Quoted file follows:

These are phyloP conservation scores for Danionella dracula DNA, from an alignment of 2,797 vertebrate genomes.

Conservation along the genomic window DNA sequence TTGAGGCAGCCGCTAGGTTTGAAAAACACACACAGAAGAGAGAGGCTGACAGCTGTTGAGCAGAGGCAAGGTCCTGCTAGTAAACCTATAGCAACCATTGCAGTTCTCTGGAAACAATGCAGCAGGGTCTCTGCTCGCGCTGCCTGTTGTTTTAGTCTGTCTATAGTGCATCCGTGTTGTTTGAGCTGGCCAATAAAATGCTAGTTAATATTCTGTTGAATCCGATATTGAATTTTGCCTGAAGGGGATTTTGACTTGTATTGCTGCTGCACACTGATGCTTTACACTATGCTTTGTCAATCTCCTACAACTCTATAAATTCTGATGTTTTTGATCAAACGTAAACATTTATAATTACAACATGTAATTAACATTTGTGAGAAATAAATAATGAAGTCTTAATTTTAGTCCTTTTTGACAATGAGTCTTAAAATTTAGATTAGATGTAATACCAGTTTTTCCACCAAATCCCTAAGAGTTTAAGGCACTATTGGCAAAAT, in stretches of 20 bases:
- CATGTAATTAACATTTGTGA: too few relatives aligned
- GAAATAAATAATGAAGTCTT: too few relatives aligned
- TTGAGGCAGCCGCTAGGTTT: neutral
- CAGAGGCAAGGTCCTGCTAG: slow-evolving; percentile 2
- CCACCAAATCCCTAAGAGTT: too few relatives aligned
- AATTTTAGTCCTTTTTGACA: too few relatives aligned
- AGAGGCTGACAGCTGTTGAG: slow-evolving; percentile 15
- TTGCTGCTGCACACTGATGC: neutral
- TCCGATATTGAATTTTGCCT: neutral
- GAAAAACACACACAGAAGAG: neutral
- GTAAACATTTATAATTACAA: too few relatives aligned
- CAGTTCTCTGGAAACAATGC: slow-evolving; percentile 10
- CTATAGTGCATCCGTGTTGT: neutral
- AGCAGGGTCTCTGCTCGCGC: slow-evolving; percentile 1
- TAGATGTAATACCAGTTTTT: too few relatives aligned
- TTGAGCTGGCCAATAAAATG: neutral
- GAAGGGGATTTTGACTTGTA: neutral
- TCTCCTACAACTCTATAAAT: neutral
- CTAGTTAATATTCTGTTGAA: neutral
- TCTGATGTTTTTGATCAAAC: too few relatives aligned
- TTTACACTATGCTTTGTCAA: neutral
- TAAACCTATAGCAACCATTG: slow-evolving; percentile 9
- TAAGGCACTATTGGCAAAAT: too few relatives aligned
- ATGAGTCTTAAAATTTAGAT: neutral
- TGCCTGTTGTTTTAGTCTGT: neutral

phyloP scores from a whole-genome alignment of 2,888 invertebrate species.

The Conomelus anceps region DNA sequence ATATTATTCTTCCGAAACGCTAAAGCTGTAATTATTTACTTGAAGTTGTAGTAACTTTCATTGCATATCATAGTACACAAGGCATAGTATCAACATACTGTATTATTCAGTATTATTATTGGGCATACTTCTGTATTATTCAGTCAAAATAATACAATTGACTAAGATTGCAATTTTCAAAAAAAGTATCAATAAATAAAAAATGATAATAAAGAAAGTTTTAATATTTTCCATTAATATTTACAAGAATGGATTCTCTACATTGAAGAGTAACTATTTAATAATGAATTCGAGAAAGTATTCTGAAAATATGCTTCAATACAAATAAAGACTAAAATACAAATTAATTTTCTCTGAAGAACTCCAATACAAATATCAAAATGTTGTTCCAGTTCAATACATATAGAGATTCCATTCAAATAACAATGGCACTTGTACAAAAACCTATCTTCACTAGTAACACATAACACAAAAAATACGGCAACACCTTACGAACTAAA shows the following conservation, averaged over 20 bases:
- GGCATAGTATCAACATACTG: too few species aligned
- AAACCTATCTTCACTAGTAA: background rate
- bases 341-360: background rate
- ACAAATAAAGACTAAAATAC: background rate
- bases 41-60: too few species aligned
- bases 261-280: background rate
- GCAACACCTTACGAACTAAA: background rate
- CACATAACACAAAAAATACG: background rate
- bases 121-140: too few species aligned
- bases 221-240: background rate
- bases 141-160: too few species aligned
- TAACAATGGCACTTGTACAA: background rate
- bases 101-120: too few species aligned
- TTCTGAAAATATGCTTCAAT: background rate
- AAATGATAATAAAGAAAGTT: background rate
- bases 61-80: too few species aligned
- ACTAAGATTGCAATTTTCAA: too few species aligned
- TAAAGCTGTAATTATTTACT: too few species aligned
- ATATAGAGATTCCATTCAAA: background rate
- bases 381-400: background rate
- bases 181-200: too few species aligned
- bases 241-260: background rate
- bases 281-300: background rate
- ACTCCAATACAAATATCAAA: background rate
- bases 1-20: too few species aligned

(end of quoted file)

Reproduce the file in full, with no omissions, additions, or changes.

These are phyloP conservation scores for Danionella dracula DNA, from an alignment of 2,797 vertebrate genomes.

Conservation along the genomic window DNA sequence TTGAGGCAGCCGCTAGGTTTGAAAAACACACACAGAAGAGAGAGGCTGACAGCTGTTGAGCAGAGGCAAGGTCCTGCTAGTAAACCTATAGCAACCATTGCAGTTCTCTGGAAACAATGCAGCAGGGTCTCTGCTCGCGCTGCCTGTTGTTTTAGTCTGTCTATAGTGCATCCGTGTTGTTTGAGCTGGCCAATAAAATGCTAGTTAATATTCTGTTGAATCCGATATTGAATTTTGCCTGAAGGGGATTTTGACTTGTATTGCTGCTGCACACTGATGCTTTACACTATGCTTTGTCAATCTCCTACAACTCTATAAATTCTGATGTTTTTGATCAAACGTAAACATTTATAATTACAACATGTAATTAACATTTGTGAGAAATAAATAATGAAGTCTTAATTTTAGTCCTTTTTGACAATGAGTCTTAAAATTTAGATTAGATGTAATACCAGTTTTTCCACCAAATCCCTAAGAGTTTAAGGCACTATTGGCAAAAT, in stretches of 20 bases:
- CATGTAATTAACATTTGTGA: too few relatives aligned
- GAAATAAATAATGAAGTCTT: too few relatives aligned
- TTGAGGCAGCCGCTAGGTTT: neutral
- CAGAGGCAAGGTCCTGCTAG: slow-evolving; percentile 2
- CCACCAAATCCCTAAGAGTT: too few relatives aligned
- AATTTTAGTCCTTTTTGACA: too few relatives aligned
- AGAGGCTGACAGCTGTTGAG: slow-evolving; percentile 15
- TTGCTGCTGCACACTGATGC: neutral
- TCCGATATTGAATTTTGCCT: neutral
- GAAAAACACACACAGAAGAG: neutral
- GTAAACATTTATAATTACAA: too few relatives aligned
- CAGTTCTCTGGAAACAATGC: slow-evolving; percentile 10
- CTATAGTGCATCCGTGTTGT: neutral
- AGCAGGGTCTCTGCTCGCGC: slow-evolving; percentile 1
- TAGATGTAATACCAGTTTTT: too few relatives aligned
- TTGAGCTGGCCAATAAAATG: neutral
- GAAGGGGATTTTGACTTGTA: neutral
- TCTCCTACAACTCTATAAAT: neutral
- CTAGTTAATATTCTGTTGAA: neutral
- TCTGATGTTTTTGATCAAAC: too few relatives aligned
- TTTACACTATGCTTTGTCAA: neutral
- TAAACCTATAGCAACCATTG: slow-evolving; percentile 9
- TAAGGCACTATTGGCAAAAT: too few relatives aligned
- ATGAGTCTTAAAATTTAGAT: neutral
- TGCCTGTTGTTTTAGTCTGT: neutral

phyloP scores from a whole-genome alignment of 2,888 invertebrate species.

The Conomelus anceps region DNA sequence ATATTATTCTTCCGAAACGCTAAAGCTGTAATTATTTACTTGAAGTTGTAGTAACTTTCATTGCATATCATAGTACACAAGGCATAGTATCAACATACTGTATTATTCAGTATTATTATTGGGCATACTTCTGTATTATTCAGTCAAAATAATACAATTGACTAAGATTGCAATTTTCAAAAAAAGTATCAATAAATAAAAAATGATAATAAAGAAAGTTTTAATATTTTCCATTAATATTTACAAGAATGGATTCTCTACATTGAAGAGTAACTATTTAATAATGAATTCGAGAAAGTATTCTGAAAATATGCTTCAATACAAATAAAGACTAAAATACAAATTAATTTTCTCTGAAGAACTCCAATACAAATATCAAAATGTTGTTCCAGTTCAATACATATAGAGATTCCATTCAAATAACAATGGCACTTGTACAAAAACCTATCTTCACTAGTAACACATAACACAAAAAATACGGCAACACCTTACGAACTAAA shows the following conservation, averaged over 20 bases:
- GGCATAGTATCAACATACTG: too few species aligned
- AAACCTATCTTCACTAGTAA: background rate
- bases 341-360: background rate
- ACAAATAAAGACTAAAATAC: background rate
- bases 41-60: too few species aligned
- bases 261-280: background rate
- GCAACACCTTACGAACTAAA: background rate
- CACATAACACAAAAAATACG: background rate
- bases 121-140: too few species aligned
- bases 221-240: background rate
- bases 141-160: too few species aligned
- TAACAATGGCACTTGTACAA: background rate
- bases 101-120: too few species aligned
- TTCTGAAAATATGCTTCAAT: background rate
- AAATGATAATAAAGAAAGTT: background rate
- bases 61-80: too few species aligned
- ACTAAGATTGCAATTTTCAA: too few species aligned
- TAAAGCTGTAATTATTTACT: too few species aligned
- ATATAGAGATTCCATTCAAA: background rate
- bases 381-400: background rate
- bases 181-200: too few species aligned
- bases 241-260: background rate
- bases 281-300: background rate
- ACTCCAATACAAATATCAAA: background rate
- bases 1-20: too few species aligned